While the traditionally hot spring market took a hiatus, that slowing trend reversed in June – with 8,082 homes sold, it’s the first year-over-year sales increase in the books since December, reveals the latest numbers from the Toronto Real Estate Board.
While numbers are up a modest 2.4 per cent since June 2017, that’s a sharp turnaround from the double-digit declines between 20-30 per cent recorded in the first half of the year.
A good part of this growth can be attributed to an evening playing field – the market is now aligning with post-Fair Housing Plan conditions, rather than pitted against the record highs that reigned prior to April 2017 – but strong month-over-month gains of 17.6 per cent indicate the market is indeed tightening in the short term.
The average price also saw modest improvement, increasing 2 per cent from 2017 and 3.3 per cent from May to $807,871.
Related Read: Sunnier May GTA Sales Indicate Recovering Market
A Time of Volatility
TREB notes it has been a turbulent first half of the year, as a combination of new housing policies including the Fair Housing Plan, new mortgage qualification rules, and rising interest rates, have led to volatile month-over-month performance. However, the board’s incoming president Garry Bhaura appears optimistic, saying demand fundamentals remain strong while supply challenges persist. In fact, he cautions, the market is poised to reheat as long as the latter remains unaddressed.
“Home ownership has proven to be a positive long-term investment. After some adjustment to the Fair Housing Plan, the new Office of the Superintendent of Financial Institutions (OSFI) stress test requirement and generally higher borrowing costs, home buyers are starting to move back into the market, with sales trending up from last year’s lows,” he says.
“Market conditions appear to be tightening, with sales accounting for a greater share of listings, as new listings have dropped compared to last year.”
The mix of home types changing hands is also shifting, with detached and low-rise homes making up a greater proportion of sales. This is perhaps due to a slightly lower price point, as the average detached home price in the TREB region remains 1.9 per cent lower than in 2017, at $1,033,574.
As detached home prices were hardest hit following last year’s policy changes, with sales and prices down 38.2 and 11.2 per cents to date, that this segment is recovering could indicate a greater return of move-up buyers to the low-rise market.
Lack of Supply Still a Challenge
As noted by Bhaura, inventory is lower than at the same time last year with 15,933 listings coming to market in June, an 18.6-per-cent decrease. This leaves the TREB region with a sales-to-new-listings ratio of 50.7 per cent, which is well within balanced territory.
This is also the case in the 905, at 46 per cent, while the City of Toronto hinges on seller’s market conditions, at 59 per cent. This ratio, which is calculated by dividing the number of sales by the number of new listings during a specific time frame, gauges the level of buyer competition within a given market. A ratio between 40 – 60 per cent indicates balanced conditions, while above and below that threshold indicates sellers’ and buyers’ markets, respectively, according to the Canadian Real Estate Association.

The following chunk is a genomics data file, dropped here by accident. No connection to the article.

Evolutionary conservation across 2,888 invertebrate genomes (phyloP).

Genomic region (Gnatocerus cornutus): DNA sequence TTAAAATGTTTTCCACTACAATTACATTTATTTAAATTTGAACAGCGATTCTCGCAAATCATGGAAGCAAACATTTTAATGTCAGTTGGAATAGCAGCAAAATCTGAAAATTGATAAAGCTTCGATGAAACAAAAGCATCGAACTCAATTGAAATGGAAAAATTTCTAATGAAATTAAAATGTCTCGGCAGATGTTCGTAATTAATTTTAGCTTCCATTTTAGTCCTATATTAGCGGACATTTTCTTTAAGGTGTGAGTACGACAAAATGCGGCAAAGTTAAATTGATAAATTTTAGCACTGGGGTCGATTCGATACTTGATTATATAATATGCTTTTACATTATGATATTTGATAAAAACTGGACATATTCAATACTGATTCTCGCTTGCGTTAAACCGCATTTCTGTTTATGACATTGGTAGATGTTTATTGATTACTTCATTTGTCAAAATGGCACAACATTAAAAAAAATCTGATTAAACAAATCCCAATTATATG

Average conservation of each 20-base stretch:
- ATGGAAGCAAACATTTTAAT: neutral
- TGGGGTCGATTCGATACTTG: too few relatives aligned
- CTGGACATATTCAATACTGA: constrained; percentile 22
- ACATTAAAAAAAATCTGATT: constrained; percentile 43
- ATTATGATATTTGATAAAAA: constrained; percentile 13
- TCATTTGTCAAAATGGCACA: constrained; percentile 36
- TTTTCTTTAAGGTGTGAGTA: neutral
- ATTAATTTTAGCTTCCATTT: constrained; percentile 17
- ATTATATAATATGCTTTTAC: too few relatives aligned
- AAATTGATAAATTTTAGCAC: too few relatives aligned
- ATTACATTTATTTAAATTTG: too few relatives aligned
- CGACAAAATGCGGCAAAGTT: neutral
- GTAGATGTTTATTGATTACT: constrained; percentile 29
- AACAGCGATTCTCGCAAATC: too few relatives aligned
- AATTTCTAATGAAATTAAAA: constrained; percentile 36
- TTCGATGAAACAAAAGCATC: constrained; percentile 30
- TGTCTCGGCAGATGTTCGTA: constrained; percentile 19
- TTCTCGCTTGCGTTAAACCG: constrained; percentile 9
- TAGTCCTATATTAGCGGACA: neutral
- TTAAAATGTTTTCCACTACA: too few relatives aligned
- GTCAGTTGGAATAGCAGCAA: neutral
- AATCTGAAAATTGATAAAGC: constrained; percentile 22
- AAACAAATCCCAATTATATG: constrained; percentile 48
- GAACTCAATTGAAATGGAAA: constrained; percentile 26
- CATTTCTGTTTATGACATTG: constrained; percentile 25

That hints at tighter market conditions to come, according to Jason Mercer, TREB’s director of market analysis and service channels. “The expectation is to see improvement in sales over the next year. Over the same period, however, it is likely that issues surrounding the supply of listings will persist,” he stated.
Sales and Prices By Home Type
Detached: The 5.5-per-cent improvement seen throughout the GTA is reflected both in the 416 and 905; sales were up 5.9 per cent to 885, and 5.3 per cent to 2,704, respectively. The average year-over-year price gap is also narrowing, down 8.2 per cent throughout the TREB region, compared to -9 per cent in May. Prices were down 2.4 per cent in the 416, at an average of $1,354,429, and down 1.8 per cent in the 905, at $928,560.
Semi-detached: This segment saw the strongest gains across the board, with sales up 8.4 per cent in the 416 to 297, 7.9 per cent in the 905 to 519, and up 8.1 per cent in total throughout the TREB region.
Prices followed suite, rising 1.4 per cent in the 416 to $999,754, 1.8 per cent in the 905 to $665,606, and 1.7 per cent to $787,227 throughout the total region.
Townhouses: Low-rise multi-family homes also saw decent growth in prices and sales. In the City of Toronto, 308 units traded hands, a 5.1-per-cent increase, and up 5.4 per cent to 1,332 units in the total TREB region. Prices correspondingly rose 5.6 per cent in the 416 to an average of $736,963, 2.4 per cent to $608,566 in the 905 and 3.2 per cent to $638,566 in the total TREB region.
Condos: High-rise homes had a slower month, but still posted improved year-over-year declines from May; sales were down 5.3 per cent in the TREB region, compared to 15.5 per cent just last month, at 2,234 units sold. The decrease was slightly sharper in the 416, down 6 per cent at 1,593 units, and down 3.6 per cent in the 905, at 641 units.
However, condos continue to post the strongest price gains, up 9.5 per cent to an average of $605,530 in the City of Toronto, 3.4 per cent to $450,672 in the 905 region, and 7.9 per cent to $561,097 in TREB total.